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Why Saying Janet Jackson Shouldn't Be Pregnant At Her Age Is Unnecessary Concern Trolling

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Last Wednesday, it was reported that pop singer Janet Jackson is pregnant with her first child — otherwise joyous news to celebrate just in time for Mother's Day this past Sunday. Jackson will turn 50 on May 16. Despite the great news and new exciting phase of life to come for her and husband Wissam Al Mana, almost immediately, commentary began to creep out of the woodwork about how Janet Jackson shouldn't be pregnant at her age. Besides a general commentary that "she's too old," people started asking questions how a "woman of her age" could even get pregnant at 49 years old in the first place.

Lisa Rosenthal, Patient Advocate at Reproductive Medicine Associates of Connecticut, summarized the onslaught of commentary in the five days since the news of Jackson's pregnancy broke thusly, according to her column for the Huffington Post:

Rosenthal has nailed the whole invented controversy about Jackson's pregnancy at age 50 spot on. In a nutshell, it's really none of anyone's damn business.

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First of all, why does this kind of gossipy fuss — and let's call all this concern trolling for Jackson's health what it really is, gossip — somehow manage to rise to a level of cultural norm, like this is somehow OK? Believe it or not, it really shouldn't be normal to question pregnancy at her age, including everything from how should got pregnant to whether it's safe for her or her baby. After three marriages and Jackson's lifelong desire for a family, can the public just let the woman have her moment of long-awaited joy instead of immediately trying to tear it down or turn it into a debate about health?

It really doesn't matter if Jackson underwent IVF to get pregnant, as some reproductive specialists have speculated. Is it likely? Probably. But at the same time, fans have no idea what she's gone through to achieve pregnancy at this point — and again, it's no one's business. That she's chosen to reveal her pregnancy doesn't suddenly make the public privy to her entire medical record or any aspect of how her pregnancy came to be.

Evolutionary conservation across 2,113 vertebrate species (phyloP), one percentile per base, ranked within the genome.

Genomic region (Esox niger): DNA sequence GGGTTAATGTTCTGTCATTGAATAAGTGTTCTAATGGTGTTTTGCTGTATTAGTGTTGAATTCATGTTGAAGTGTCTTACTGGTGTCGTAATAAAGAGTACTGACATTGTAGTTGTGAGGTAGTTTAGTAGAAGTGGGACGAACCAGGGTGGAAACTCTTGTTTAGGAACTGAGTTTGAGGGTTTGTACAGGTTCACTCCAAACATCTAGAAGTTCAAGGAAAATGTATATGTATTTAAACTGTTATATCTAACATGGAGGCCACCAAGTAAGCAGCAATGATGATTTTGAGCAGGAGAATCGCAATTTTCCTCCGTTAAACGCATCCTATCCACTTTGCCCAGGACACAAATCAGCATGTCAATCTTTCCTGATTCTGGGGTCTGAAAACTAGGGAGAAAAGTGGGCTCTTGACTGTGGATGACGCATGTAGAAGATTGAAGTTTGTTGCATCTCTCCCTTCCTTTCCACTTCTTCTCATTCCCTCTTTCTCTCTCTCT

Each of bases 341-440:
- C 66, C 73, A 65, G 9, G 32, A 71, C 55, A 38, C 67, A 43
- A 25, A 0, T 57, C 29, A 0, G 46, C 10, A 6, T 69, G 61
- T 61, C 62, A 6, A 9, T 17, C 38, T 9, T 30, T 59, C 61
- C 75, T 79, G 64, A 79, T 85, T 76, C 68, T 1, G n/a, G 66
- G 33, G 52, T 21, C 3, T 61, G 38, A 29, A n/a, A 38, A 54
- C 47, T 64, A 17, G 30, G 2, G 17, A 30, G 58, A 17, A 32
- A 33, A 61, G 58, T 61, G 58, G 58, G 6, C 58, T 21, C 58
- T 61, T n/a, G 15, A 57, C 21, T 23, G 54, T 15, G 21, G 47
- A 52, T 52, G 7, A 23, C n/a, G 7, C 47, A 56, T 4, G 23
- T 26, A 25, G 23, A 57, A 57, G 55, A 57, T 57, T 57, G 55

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But let's walk this back even further: I've always taken umbrage when women are described "of a certain age" — because more often than not, it comes with some kind of expectation or assumption about what a women should or shouldn't be doing because of her age. And that's a whole load of bullsh*t. No one was sounding the alarm when Jackson went on a world tour for her latest album, Unbreakable, at age 49 — and absolutely slaying it at every performance.

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The public has decided to collectively clutch its pearls over Jackson's pregnancy, especially for being a "woman of her age," even though the percentage of women ages 50 to 54 giving birth increased by more than 165 percent between 2000 and 2013. Pregnancy over the age of 50 isn't new or unheard of — and if the rise in pregnancies among women over 50 is any indication, it's not going anywhere, either.

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Bottom line — whether someone thinks Jackson should or shouldn't be pregnant no longer matters: She is. As a mom after infertility and IVF, I can say with confidence the wait is totally worth it. Let's shower Jackson with mama-to-be congratulations instead of sexist, ageist concerns and condolences.